First treatment for AL amyloidosis approved in Scotland

The very first treatment for AL amyloidosis has today been approved in Scotland. The Scottish Medicines Consortium approved the use of daratumumab (Darzalex®) in combination with cyclophosphamide, bortezomib (Velcade®) and dexamethasone (DaraCyBorD) for people with newly-diagnosed AL amyloidosis in Scotland.

This is a major step forward for Scottish patients who, up until now, have had to rely on treatments designed for other conditions, such as myeloma. The news comes six months after DaraCyBorD was rejected by The National Institute for Health and Care Excellence (NICE) for patients in England and Wales.

AL amyloidosis is a rare incurable condition which can affect multiple parts of the body, including the kidney and heart. Around 30 people are diagnosed with AL amyloidosis in Scotland each year. Overall, 1,000 people are diagnosed in the UK every year.

The new quadruplet treatment, which has been shown to be effective in clinical trials, delivers deep responses, with 53% of patients having no sign of AL amyloidosis following treatment and longer remission times. All four drugs are already individually available on the NHS.

Dr Sophie Castell, Chief Executive, said:

“We’re absolutely delighted with the SMC’s decision. This is the very first treatment available specifically for AL amyloidosis and a real game-changer for newly-diagnosed patients in Scotland. This will make a tremendous difference to people’s lives, improve remission times and give many a few more precious years with their loved ones.

“While this is a turning point for patients in Scotland, we can’t forget about the hundreds in England and Wales who are being left behind. The reality is that while Scottish people reap the benefits of this new drug combination, hundreds of newly-diagnosed patients in England and Wales will miss out on this world-first treatment. We will keep fighting to ensure every patient across the UK gets access to the latest, most effective treatment and remain hopeful that DaraCyBorD will finally be made available to those who need it the most, regardless of where they live.”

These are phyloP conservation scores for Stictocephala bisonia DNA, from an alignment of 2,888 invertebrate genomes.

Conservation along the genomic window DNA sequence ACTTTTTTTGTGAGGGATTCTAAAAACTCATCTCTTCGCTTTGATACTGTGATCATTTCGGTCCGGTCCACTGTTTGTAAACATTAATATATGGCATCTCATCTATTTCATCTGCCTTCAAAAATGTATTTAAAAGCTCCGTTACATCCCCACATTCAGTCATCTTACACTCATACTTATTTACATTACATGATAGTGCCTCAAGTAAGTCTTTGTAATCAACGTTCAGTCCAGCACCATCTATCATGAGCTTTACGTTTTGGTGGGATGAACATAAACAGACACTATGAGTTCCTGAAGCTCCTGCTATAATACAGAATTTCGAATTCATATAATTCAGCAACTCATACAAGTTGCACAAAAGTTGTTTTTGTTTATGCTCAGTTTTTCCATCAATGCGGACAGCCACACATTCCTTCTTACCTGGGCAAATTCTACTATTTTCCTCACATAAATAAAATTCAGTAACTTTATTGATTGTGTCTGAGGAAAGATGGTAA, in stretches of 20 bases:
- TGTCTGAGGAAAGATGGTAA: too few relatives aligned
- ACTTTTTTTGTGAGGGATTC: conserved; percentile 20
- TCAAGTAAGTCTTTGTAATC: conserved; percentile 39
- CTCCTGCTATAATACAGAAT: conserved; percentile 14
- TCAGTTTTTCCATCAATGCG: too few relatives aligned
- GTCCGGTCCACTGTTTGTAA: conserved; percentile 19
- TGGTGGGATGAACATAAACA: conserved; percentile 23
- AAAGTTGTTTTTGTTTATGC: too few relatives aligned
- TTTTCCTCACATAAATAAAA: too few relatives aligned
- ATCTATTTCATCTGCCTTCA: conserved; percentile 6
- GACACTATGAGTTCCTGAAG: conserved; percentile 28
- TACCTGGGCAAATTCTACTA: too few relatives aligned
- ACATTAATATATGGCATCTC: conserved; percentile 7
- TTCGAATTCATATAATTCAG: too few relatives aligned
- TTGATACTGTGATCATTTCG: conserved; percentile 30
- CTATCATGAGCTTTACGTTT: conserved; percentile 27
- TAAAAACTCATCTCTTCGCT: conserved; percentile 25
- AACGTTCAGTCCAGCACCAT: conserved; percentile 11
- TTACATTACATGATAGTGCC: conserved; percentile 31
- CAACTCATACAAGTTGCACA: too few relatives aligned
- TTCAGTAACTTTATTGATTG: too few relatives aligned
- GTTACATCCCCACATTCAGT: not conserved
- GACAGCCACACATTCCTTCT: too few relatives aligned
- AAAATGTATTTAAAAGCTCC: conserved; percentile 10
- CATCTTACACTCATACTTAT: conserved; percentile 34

Myeloma UK Acting Director of Research and Patient Advocacy, Shelagh McKinlay, said:

“This is a momentous day for the AL amyloidosis community in Scotland. For years patients had been telling us how hopeless they felt knowing that they’d been diagnosed with a condition which had no dedicated treatment option. We are now more determined than ever to get it approved in the rest of the UK and offer newly-diagnosed AL amyloidosis patients everywhere access to this life-changing treatment.”

Brian Nicol, from Cambuslang, Glasgow was among the patients making the case for the treatment to become available in Scotland. Brian, 50, had been feeling unusually exhausted for a couple of months when his legs started swelling up. He was quickly admitted to hospital and diagnosed with AL amyloidosis in November 2019. Speaking of the decision, Brian said:

“It’s a very good result. “Anything that can help make things easier, can control the disease and benefit people should be available to patients.”

However, patients in England and Wales are currently waiting for NICE to review its decision. Although NICE acknowledged back in January that the new treatment was innovative and helped to halt the progression of the disease, its appraisal committee felt that, based on the available data, the drugs had “not been shown to increase how long people live” and therefore were not cost-effective for the NHS. NICE is due to review its decision pending further data at a follow-up appraisal committee.

Huw Stiley, 55, from London, served as a patient expert, championing the voice of the AL amyloidosis community at NICE’s initial appraisal committee. He said:

“Amyloid patients deserve to have an approved treatment that offers everyone hope for the future. As a patient I sincerely hope that NICE will be able to reconsider the additional information submitted by the various stakeholders and to progress to the next stage of the drug approval process.”

Patient Charles Montlake, 60, from Greenwich, who has both AL amyloidosis and myeloma, added:

“What about the newly-diagnosed patients who could have benefitted from the drug combination and now will have missed out? They could have had a few more years with this drug combination. These are not new drugs; this is just a new combination. We already know the drugs work”.

Learn more about Health Technology Assessment (HTA) and the role of organisations such as NICE in deciding whether drugs are funded by the NHS.

If you would like to speak to us for information, advice or support, please call the Myeloma Infoline on 0800 980 3332 or email askthenurse@myeloma.org.uk.

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